It then came as a total surprise to me one morning when I arrived at my office in the institute to see Trine, one of the other PhD candidates, clearing out her office and packing everything into boxes. I asked her what was going on and she sat down on one of the boxes and told me that she had quit her PhD and was seeking a job outside academia. After discussions with her supervisor, she had come to the realisation that she would never be able to finish her PhD or produce a dissertation in the remaining months of her contract. While she had clearly made some progress, and done some field work up until then, it was not enough to merit a PhD degree in the end. She had not delimitated her PhD topic clear enough, nor organised her workload and had lost too much time with work that did not contribute to her PhD thesis. Perhaps even more surprising – we had no idea she had been struggling. If anything, she was one of the stars of our department! How had we not known? Could things have been any different if she had reached out?
This came as a real shock to me. She was abandoning her PhD! I’d never even heard of that before, or at least not given it any thought. After all the hard work she had put into it? So many months of reading and studying, gone down the drain? All that empirical work she had done already – and now it would never be completed? And she had everything going for her, funding, a good network and supervisor! I felt so sorry for her and at the same time, I had a twisting feeling in the pit of my stomach: Why did this happen? What were the reasons that this had gone wrong for her?
But the story does not end there, because from our group of six PhD candidates, I was the only one who completed the PhD within the regular time! One other PhD student completed five or six years later, after I had already done a postdoc and worked as a researcher. The other four dropped out one after the other. One of them did remain at the university, working as a technician. But I never would have predicted this outcome at the beginning of my stay at Roskilde.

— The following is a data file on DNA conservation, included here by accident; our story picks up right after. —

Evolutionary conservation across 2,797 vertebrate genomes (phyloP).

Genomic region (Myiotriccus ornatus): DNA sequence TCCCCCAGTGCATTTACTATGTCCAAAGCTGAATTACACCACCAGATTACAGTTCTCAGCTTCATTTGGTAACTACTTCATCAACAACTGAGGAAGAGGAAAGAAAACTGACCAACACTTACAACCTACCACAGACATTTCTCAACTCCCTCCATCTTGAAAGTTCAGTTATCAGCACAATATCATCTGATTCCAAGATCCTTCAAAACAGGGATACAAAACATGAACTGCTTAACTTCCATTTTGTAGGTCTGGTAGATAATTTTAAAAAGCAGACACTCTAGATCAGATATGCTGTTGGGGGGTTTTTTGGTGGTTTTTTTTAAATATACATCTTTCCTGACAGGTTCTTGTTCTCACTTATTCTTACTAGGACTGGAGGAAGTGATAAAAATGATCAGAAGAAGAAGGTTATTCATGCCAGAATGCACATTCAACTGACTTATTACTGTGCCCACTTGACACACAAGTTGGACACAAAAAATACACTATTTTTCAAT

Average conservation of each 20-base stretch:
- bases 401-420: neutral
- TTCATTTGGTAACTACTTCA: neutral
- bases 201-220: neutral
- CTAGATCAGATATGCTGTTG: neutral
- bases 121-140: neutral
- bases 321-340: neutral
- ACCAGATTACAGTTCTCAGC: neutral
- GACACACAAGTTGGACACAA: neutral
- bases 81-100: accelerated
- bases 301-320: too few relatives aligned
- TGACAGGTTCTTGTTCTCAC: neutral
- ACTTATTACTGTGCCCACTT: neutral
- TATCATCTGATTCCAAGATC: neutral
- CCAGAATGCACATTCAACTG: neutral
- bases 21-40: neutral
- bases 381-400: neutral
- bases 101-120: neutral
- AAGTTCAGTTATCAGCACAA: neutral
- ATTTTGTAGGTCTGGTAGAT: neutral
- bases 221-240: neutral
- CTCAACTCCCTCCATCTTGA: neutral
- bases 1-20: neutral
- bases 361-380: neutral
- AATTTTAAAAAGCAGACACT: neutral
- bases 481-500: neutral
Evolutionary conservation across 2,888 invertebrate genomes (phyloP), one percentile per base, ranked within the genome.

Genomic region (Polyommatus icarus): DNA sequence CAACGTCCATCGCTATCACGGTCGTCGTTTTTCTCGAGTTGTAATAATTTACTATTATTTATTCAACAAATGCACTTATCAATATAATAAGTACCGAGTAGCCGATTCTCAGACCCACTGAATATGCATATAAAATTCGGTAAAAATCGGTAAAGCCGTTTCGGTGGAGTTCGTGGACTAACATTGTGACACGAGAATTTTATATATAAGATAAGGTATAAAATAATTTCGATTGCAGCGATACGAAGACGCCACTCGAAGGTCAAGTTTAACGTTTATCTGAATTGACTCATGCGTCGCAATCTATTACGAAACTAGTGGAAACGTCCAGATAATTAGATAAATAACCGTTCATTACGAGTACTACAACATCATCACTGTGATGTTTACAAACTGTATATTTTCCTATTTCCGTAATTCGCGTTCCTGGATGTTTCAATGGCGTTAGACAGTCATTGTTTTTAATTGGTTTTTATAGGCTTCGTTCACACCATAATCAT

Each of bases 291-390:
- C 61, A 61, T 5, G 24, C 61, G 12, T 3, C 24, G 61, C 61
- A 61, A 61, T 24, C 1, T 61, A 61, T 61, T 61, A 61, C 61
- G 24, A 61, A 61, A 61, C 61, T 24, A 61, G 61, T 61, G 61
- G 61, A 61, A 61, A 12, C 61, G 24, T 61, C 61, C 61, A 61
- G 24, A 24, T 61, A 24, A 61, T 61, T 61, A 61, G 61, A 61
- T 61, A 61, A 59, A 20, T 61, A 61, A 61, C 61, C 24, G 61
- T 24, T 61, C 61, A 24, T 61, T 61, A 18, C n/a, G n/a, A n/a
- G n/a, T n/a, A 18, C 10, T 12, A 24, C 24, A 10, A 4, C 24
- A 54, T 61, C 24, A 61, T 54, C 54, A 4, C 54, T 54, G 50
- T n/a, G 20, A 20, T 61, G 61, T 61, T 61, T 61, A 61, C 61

Why do PhD candidates finish late or drop out?
The shock of that first experience with Trine dropping out stuck with me and never left me again. And when the others followed her, it only compounded my realisation that behind every struggling PhD student, behind each failed project, there is a personal story as well. I thought there must be a way to avoid so much misery and hardship! So much wasted time, energy, and disappointment.
And my experience is far from unique. It’s a serious problem for research institutes and funding agencies on a massive scale that projects are delayed or never get completed at all. While our Roskilde group of six is not representative, we are not alone in our experience of drop-out, so if you want more insight into completion rates, look at ESF 2017, HEFCE 2010, Chronicle of Higher Education 2013, US-CGS 2010.
As an academic, I started to become curious about the reasons why PhD candidates dropped out or finished late. I thought there must be a better way to deal with this! There must be a way to show PhD students how they can complete successfully.
Struggles of PhD students are not unique